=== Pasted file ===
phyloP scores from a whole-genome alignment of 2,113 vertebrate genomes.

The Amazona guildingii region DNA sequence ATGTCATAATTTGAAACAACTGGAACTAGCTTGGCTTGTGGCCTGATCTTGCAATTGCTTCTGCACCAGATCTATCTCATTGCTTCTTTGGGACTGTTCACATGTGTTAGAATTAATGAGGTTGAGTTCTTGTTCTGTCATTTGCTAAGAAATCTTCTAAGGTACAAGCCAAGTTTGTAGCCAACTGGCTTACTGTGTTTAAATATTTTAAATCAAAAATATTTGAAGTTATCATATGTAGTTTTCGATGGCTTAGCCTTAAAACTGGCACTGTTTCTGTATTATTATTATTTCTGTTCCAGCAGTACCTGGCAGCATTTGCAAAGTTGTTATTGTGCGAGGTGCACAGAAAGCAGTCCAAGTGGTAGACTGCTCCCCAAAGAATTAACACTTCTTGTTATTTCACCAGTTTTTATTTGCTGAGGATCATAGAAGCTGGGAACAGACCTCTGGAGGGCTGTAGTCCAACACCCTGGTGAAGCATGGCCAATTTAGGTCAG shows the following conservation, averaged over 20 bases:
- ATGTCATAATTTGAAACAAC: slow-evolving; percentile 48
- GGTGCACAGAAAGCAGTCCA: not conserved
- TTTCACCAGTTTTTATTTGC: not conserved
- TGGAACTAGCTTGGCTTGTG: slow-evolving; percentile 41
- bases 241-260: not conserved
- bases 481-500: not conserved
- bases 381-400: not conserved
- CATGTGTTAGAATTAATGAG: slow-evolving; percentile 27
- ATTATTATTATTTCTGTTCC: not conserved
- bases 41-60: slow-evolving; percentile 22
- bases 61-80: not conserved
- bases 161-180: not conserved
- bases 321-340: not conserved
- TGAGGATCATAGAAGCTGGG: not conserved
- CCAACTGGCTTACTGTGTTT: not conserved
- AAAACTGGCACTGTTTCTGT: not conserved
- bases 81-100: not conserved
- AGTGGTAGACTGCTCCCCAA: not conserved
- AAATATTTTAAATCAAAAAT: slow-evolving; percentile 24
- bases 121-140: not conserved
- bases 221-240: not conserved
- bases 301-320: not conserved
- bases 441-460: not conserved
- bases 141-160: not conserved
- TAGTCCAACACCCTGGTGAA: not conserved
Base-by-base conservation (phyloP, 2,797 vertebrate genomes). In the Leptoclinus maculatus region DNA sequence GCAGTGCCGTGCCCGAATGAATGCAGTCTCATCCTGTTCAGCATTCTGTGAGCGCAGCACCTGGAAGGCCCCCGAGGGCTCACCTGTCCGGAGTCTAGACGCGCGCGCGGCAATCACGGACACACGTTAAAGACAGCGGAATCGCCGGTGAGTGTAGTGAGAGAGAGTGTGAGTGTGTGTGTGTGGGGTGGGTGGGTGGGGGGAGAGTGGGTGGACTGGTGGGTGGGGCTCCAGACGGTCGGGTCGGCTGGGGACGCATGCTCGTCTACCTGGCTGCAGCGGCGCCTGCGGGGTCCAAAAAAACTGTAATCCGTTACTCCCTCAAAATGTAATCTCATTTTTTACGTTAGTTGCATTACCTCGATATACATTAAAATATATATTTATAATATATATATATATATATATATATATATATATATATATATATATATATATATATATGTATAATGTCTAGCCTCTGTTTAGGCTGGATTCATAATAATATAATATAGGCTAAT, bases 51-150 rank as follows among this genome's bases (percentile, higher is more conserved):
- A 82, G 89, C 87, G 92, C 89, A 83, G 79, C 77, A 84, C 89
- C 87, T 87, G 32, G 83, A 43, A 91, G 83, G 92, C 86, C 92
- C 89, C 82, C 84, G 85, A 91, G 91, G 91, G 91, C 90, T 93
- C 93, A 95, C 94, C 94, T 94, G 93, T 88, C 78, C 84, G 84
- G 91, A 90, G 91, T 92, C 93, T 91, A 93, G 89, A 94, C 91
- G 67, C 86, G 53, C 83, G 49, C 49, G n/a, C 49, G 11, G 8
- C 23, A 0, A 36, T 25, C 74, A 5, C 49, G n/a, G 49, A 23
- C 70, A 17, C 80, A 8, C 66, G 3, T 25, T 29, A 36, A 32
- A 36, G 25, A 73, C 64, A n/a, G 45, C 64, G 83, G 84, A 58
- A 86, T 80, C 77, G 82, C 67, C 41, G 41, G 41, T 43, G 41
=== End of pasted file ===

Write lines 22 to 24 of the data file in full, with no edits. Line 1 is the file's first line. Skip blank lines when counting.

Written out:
- bases 121-140: not conserved
- bases 221-240: not conserved
- bases 301-320: not conserved